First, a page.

The loss of social values cannot be blamed on anything specific, but it is a fact that society has influenced the loss of values.

“Society portrays behavior that is not healthy or normal for adolescents,” Stern said, adding, “this portrayal is unhealthy and when seen by adolescents as the norm, they participate in activities or relationships that are potentially unhealthy for them both emotionally and physically.”

While parents are not ultimately to blame for the abuse transpiring, they often do not help. About 81 percent of parents in a survey run by Love is Respect answered that they do not think teen dating violence is an issue. And 82 percent of parents are confident that they would notice the signs if their child was involved in an abusive relationship, but this is unrealistic for 58 percent of them in reality would not.

The National Institute of Justice has found that parent-child relationships plays a major role in teen dating violence.

After breaking up parenting styles into three categories – positive parenting, strict and harsh parenting, and disengaged and harsh parenting – it became noticeable that parent-child relationships can effectively prevent and address teen dating violence.

In a setting where there is positive parenting occurring, the toleration of violence was minimal and the expectations of the child in a relationship were clearly communicated for the wellbeing of the adolescent.

One of the largest supporters for a solution to end teen dating violence is the National Institute of Justice. NIJ is the research, development, and evaluation agency of the United States Department of Justice which focuses on researching crime control and justice issues.  While providing objective, independent based knowledge and tools to meet challenges of crime and justice at both the state and local levels, NIJ was able to create the Office of Violence Against Women.

The Office of Violence Against Women is an agency focused on reducing violence against women.  Started in 1994 by President Bill Clinton, VAWA was given $1.6 billion to help investigate and prosecute violent crimes against women.  Additionally, it imposed an automatic and mandatory restitution on those convicted, civil redress in cases which the prosecutors chose to leave not persecuted.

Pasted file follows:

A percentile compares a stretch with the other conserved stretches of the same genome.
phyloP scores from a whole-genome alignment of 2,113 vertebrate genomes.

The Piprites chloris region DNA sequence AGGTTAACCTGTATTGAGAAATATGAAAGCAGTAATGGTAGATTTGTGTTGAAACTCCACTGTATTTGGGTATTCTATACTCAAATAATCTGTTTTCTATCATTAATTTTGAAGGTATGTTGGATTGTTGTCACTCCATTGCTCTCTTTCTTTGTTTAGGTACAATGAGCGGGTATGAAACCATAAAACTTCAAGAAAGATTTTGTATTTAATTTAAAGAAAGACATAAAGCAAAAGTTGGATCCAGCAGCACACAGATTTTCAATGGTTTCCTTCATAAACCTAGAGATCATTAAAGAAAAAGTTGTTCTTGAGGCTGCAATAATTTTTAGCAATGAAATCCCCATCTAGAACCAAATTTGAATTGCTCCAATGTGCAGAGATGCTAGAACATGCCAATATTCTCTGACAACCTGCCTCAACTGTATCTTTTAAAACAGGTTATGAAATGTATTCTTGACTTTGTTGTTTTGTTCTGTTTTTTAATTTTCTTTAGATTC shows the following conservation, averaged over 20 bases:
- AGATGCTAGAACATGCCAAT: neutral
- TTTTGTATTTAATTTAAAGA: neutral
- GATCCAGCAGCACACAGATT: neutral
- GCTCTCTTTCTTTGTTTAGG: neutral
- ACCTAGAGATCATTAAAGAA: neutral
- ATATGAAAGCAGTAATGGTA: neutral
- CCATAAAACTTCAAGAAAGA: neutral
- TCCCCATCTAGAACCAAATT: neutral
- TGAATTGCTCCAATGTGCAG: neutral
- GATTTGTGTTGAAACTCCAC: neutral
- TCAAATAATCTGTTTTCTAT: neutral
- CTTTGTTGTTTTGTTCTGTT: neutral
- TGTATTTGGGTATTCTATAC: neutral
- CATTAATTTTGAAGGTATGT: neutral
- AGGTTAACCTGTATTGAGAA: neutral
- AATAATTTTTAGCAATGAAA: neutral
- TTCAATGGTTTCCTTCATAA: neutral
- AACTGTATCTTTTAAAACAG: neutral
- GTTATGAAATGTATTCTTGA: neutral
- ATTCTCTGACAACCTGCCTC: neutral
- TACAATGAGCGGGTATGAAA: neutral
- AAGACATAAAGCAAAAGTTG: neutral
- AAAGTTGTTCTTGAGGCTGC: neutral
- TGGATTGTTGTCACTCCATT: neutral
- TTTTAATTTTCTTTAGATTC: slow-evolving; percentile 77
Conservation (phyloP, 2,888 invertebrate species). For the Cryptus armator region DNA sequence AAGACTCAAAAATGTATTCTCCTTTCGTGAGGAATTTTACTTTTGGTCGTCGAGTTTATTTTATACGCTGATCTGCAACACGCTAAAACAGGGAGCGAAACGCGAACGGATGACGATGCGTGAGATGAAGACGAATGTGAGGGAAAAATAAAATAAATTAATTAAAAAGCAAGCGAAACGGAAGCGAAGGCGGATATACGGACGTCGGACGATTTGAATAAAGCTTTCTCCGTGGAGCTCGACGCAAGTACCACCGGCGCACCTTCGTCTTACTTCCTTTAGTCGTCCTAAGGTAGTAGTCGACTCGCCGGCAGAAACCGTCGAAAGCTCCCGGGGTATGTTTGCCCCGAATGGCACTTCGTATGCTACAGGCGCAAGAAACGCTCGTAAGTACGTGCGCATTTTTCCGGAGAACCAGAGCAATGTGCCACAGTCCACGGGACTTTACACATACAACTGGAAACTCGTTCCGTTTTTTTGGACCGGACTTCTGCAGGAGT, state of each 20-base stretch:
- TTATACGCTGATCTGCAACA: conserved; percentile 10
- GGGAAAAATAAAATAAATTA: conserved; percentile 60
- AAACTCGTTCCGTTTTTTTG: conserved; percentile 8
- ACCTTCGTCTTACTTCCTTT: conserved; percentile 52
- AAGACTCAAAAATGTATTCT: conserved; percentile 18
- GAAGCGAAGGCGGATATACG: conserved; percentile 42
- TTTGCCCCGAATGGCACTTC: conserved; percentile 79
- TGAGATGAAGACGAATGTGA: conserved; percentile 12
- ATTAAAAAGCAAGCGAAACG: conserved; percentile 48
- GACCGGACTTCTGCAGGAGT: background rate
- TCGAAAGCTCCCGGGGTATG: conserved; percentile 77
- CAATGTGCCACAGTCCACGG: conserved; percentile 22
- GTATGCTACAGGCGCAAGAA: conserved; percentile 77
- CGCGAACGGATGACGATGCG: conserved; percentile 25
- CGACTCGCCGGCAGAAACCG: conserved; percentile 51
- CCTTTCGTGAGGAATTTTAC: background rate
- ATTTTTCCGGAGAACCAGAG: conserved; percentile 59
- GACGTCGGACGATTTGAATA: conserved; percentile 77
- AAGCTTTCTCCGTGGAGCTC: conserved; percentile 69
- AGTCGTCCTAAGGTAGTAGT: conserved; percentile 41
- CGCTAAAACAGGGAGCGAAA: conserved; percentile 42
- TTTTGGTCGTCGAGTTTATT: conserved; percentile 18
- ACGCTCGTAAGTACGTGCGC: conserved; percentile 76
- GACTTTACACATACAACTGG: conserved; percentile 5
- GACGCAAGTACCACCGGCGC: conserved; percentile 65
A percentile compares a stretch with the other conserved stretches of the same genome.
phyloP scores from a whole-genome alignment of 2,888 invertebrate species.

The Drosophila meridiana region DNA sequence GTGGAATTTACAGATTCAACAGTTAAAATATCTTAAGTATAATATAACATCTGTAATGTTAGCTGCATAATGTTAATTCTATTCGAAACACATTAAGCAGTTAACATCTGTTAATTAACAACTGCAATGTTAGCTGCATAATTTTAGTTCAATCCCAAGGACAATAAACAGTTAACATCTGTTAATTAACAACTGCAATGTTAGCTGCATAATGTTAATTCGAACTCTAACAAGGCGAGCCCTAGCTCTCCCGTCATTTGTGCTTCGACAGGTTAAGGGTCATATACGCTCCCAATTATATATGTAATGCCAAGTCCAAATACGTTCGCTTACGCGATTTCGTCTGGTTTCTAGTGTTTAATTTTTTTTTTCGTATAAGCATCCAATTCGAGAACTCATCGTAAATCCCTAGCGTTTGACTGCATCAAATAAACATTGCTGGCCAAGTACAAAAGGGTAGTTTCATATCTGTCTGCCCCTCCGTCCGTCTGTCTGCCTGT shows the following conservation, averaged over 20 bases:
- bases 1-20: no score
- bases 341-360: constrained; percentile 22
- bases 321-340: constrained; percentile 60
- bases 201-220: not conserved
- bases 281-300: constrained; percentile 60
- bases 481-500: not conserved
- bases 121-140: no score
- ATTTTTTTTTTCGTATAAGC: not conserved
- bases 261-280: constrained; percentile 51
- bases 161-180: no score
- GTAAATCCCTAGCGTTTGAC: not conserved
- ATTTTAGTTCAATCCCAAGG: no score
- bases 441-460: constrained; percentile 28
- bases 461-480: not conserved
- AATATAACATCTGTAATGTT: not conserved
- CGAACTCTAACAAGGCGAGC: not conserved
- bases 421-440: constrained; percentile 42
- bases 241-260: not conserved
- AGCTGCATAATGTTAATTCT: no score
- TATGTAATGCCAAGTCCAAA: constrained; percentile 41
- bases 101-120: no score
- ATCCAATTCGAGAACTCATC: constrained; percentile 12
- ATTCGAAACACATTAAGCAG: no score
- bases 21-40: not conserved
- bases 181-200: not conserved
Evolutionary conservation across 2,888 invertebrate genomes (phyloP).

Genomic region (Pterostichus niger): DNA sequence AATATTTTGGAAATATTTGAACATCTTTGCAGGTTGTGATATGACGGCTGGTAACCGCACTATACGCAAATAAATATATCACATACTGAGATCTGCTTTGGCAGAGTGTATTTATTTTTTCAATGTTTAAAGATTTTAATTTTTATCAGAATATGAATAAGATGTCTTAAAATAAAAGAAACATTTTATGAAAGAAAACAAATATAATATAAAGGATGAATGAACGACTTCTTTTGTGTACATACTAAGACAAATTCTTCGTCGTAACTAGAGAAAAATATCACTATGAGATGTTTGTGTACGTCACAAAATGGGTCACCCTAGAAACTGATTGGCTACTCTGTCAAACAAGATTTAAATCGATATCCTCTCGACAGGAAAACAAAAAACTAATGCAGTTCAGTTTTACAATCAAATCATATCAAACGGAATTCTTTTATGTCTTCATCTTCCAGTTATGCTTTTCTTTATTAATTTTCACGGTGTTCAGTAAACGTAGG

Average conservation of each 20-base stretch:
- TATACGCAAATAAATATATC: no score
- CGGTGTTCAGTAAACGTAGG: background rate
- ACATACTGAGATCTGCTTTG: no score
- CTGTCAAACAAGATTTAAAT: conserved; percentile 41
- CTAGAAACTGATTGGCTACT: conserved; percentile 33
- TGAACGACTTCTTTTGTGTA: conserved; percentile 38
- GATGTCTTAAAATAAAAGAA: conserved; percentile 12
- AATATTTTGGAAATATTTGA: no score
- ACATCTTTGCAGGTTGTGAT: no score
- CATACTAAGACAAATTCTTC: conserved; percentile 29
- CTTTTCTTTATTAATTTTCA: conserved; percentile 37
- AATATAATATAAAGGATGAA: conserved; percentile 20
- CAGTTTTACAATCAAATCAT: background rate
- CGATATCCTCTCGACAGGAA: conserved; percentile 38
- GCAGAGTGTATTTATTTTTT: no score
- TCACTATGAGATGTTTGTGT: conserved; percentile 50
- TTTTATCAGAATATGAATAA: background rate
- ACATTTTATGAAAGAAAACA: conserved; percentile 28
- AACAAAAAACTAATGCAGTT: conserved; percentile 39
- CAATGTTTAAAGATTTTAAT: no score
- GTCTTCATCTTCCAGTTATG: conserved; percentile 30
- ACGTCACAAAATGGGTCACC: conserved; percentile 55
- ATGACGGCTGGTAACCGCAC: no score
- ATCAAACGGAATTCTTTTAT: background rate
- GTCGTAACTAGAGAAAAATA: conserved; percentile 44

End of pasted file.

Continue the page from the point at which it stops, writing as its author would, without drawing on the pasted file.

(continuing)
DELTA FOCUS is a program that was founded as a five-year agreement funding a 10-state domestic violence coalition.  Standing for the domestic violence prevention enhancements and leadership through alliances focusing on outcomes for communities united with states, this program engages in primary prevention of intimate partner violence.

In other words, their goal is to stop the violence before it occurs.  The program operates at the national, state, and local levels and focuses on strategies to address structural determinants of abuse.

Besides the government leading efforts to raise awareness to violence, there are additional resources made publicly available to help those dealing with abuse.  The National Teen Dating Abuse Hotline is a tool available to anyone and everyone.

The hotline is a tool which a victim can call and speak to a trained advocate.  After explaining the situation, the victim and the advocate are able to establish potential next steps.  The advocate can help the individual come up with a safety plan as well as point them in the direction of local resources including counselors and support groups.  Advocates are trained on dating abuse as well as healthy relationships and can be reached by phone, text, or online chat.

One way to make an impact towards reducing teen dating violence is through a generational movement create broader awareness to end sexual violence.

RALIANCE is doing just that.  An organization founded in Washington, D.C., RALIANCE is all about taking action through cultural change, prevention, policy, and messaging.  This past year, the organization sponsored THISGEN, a five-day summit in Washington, D.C., where young activists were brought together to work on plans to end dating violence.

One of the largest problems this current generation has regarding teen dating violence is the lack of understanding that certain actions should not be tolerated in a relationship.

While many people agree that no relationship is perfect, there is a line that needs to be drawn as to what is appropriate in a relationship and what is not.  Abuse should never be thought as an acceptable part of the equation for a happy, healthy relationship.

The efforts organizations are making to increase awareness, provide resource and tools to stop violence among adolescent relationships is commendable but appropriate discussions at the family dinner would certainly be more effective.

Respect is a cornerstone of love and until future generations realize the importance of respect, abusive relationships will continue to spawn.